Better internet access is coming to thousands of Kentuckians with over $180M investment
Kentucky is set to receive over $182 million in federal money to fund projects that would provide reliable broadband access to areas of the state that lack high-speed internet.
The money will go toward infrastructure projects that will ultimately connect an estimated 45,000 homes in Kentucky, said Gov. Andy Beshear, who announced the funds on Thursday in a press call along with federal officials from the U.S. Treasury.
“A lot of these areas are unserved right now,” Beshear said. “And they need this technology to take advantage of all the great opportunities we have coming our way. Expanding access to reliable fast internet is going to improve the lives of Kentucky families, and it’s going to support our future economic growth.”
The funding — originating in the federal Capital Projects Fund — will go into the Kentucky Broadband Deployment Fund, a pre-existing state program that has already dispersed money for broadband projects via competitive grants.
“Rural areas and urban areas can apply for it and we hope that they do,” Beshear said.
With the addition of Thursday’s announcement, the state has made available about $600 million in broadband expansion funds since June, Beshear said. The money is available to service providers and local governments to construct broadband infrastructure projects.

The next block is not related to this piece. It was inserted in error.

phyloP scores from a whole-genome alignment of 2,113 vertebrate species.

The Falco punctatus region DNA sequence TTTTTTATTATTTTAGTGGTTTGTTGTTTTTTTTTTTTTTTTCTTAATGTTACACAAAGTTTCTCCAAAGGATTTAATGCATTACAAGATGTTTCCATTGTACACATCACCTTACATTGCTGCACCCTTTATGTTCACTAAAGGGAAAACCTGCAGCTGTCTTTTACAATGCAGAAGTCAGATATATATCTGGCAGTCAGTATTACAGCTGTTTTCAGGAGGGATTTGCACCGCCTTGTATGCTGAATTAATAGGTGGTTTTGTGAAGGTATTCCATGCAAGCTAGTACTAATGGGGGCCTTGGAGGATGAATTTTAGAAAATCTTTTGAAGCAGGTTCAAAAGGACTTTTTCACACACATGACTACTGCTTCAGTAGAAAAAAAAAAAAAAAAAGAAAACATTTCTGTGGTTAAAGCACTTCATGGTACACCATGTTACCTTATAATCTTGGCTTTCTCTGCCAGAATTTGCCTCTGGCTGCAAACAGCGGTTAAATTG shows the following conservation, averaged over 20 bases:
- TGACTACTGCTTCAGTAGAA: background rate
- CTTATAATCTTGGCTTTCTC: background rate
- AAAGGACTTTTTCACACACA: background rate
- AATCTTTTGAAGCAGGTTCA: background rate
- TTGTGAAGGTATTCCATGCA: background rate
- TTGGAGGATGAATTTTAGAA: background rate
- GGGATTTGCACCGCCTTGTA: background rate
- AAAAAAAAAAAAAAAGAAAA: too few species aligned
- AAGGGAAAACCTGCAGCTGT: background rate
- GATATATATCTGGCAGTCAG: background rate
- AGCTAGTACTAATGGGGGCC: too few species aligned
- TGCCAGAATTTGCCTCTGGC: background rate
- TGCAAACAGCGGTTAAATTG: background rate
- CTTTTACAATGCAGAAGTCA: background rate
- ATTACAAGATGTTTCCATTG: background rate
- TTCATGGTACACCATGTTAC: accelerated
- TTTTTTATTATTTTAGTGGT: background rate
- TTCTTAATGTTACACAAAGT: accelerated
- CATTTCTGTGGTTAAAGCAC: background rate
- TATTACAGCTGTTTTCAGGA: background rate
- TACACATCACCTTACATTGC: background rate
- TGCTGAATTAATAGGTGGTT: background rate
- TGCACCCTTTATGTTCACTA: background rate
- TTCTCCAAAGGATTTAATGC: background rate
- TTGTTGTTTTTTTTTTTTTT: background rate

Internet service providers that secure a piece of the funding announced on Thursday will participate in the Affordable Connectivity Program, a Federal Communications Commission program that subsidizes monthly internet costs for low-income households, a press release announcing the funds said.
“This is a lifeline that can improve our lives, our standard of living,” Beshear said. “And it’s as important as any road or bridge that’s out there. So better internet is just a key part of our plan to build a better Kentucky.”
Just over half of U.S. adults making less than $30,000 a year have access to broadband internet at home, a Pew Research study conducted in early 2021 showed.
The increasing switch to digital environments in both work and school during the onset of the COVID-19 pandemic often limited job and educational opportunities for those who lacked broadband access. A separate Pew study in 2020 found that 40% of low-income U.S. parents said their children needed public Wi-Fi to complete their schoolwork because they lacked a reliable connection at home.
The federal Capital Projects Funds was created as part of the American Rescue Plan Act in 2021. The $10 billion fund has sent money to 30 states since June. On the same call, federal officials also announced allocations of broadband funds for Nevada, Alabama and Texas.